At the moment, being an EU member, the United Kingdom is a full participant in drafting EU single market rules that apply to the entire single market. It is not just one among 28 participants: with the EU Commissioner for financial services, the UK holds a key position in the decision-making process in an area of vital interest. More generally, the UK is second only to Germany in terms of top-ranking positions in Brussels. And while UK influence in the European Parliament has somewhat declined, especially since the withdrawal of the Conservative party from the European People’s Party (EPP), the UK still has significant clout.
Leaving the EU also would mean that the UK would have to negotiate bilateral trade deals with all the EU’s preferential partners (perhaps soon including Japan and the United States) if it wants to keep the same market access to these countries as it currently enjoys. Negotiating such trade agreements is a long affair. Since the turn of the millennium, the average time taken to conclude a trade agreement was 3.5 years in the U.S., 5.6 years in Canada and almost 7 years for the EU. Certainly, trade would suffer in that period.
In short, being a member of the EU gives the UK strong influence and the ability to exercise sovereignty at EU level. If it left the EU, the UK would face a choice between negotiating with the EU and the rest of the world about the terms of the trade agreements, or turning towards isolation. Isolation might mean “sovereignty” in some sense, but it would come at a high cost for a traditionally open economy like the UK. Continuing to trade with countries in Europe and elsewhere would require lengthy negotiations. Compromises in terms of regulation and product standards would be inevitable. Some would view this again as a loss of sovereignty.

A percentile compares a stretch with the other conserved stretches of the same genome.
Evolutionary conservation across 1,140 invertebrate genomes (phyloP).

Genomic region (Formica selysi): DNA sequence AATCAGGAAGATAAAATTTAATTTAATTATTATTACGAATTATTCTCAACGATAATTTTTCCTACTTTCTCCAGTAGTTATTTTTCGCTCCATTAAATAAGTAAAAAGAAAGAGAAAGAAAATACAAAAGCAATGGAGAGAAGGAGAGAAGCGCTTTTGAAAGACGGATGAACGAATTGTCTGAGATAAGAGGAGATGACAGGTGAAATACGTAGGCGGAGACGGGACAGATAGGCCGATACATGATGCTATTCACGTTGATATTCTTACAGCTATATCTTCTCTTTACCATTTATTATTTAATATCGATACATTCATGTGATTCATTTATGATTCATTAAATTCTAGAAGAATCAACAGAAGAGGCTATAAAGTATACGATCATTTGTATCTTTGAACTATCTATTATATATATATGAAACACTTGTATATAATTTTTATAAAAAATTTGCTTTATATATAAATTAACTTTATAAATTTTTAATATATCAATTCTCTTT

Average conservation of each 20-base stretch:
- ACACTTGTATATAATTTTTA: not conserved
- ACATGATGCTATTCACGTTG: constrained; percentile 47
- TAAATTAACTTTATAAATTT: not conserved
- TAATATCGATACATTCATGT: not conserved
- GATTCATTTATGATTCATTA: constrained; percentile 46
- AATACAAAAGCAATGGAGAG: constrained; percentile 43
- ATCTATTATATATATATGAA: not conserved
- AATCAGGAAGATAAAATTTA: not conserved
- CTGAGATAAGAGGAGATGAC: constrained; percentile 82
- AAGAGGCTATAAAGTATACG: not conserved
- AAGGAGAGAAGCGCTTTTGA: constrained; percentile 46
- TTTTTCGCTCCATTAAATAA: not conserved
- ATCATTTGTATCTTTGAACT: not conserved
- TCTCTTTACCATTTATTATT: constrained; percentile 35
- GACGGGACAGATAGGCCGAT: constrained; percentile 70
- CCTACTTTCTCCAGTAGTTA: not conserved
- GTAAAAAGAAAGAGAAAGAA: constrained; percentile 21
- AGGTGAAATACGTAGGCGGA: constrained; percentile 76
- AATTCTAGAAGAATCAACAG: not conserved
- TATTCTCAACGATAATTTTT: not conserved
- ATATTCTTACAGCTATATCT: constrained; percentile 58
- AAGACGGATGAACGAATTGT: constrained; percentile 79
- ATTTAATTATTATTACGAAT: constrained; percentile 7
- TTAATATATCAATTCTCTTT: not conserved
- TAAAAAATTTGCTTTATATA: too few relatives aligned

Ultimately, pooling sovereignty by being a member of the EU is the best way to shape trade, inside and outside Europe, according to UK interests. It is simply a myth that leaving the EU would give back sovereignty in a meaningful way.
Note: This article first appeared on EUROPP and was cross-published at Bruegel. It gives the views of the author, and not the position of BrexitVote, nor of the London School of Economics.
André Sapir is Senior Fellow at Bruegel. He is a Professor of Economics at Université Libre de Bruxelles (ULB) and a former economic adviser to the president of the European Commission. In 2004, he published ‘An Agenda for a Growing Europe’, a report to the president of the Commission by a group of independent experts that is known as the Sapir report. André holds a PhD in Economics from The Johns Hopkins University, 1977. He is also a Research Fellow of the Centre for Economic Policy Research (CEPR).
Guntram Wolff is the Director of Bruegel. His research focuses on the euro area economy and governance, on fiscal policy, global finance and Germany. He has joined Bruegel from the European Commission, where he worked on the macroeconomics of the euro area and the reform of euro area governance. Prior to joining the Commission, he was an economist at the Deutsche Bundesbank, where he coordinated the research team on fiscal policy. He also worked as an adviser to the International Monetary Fund.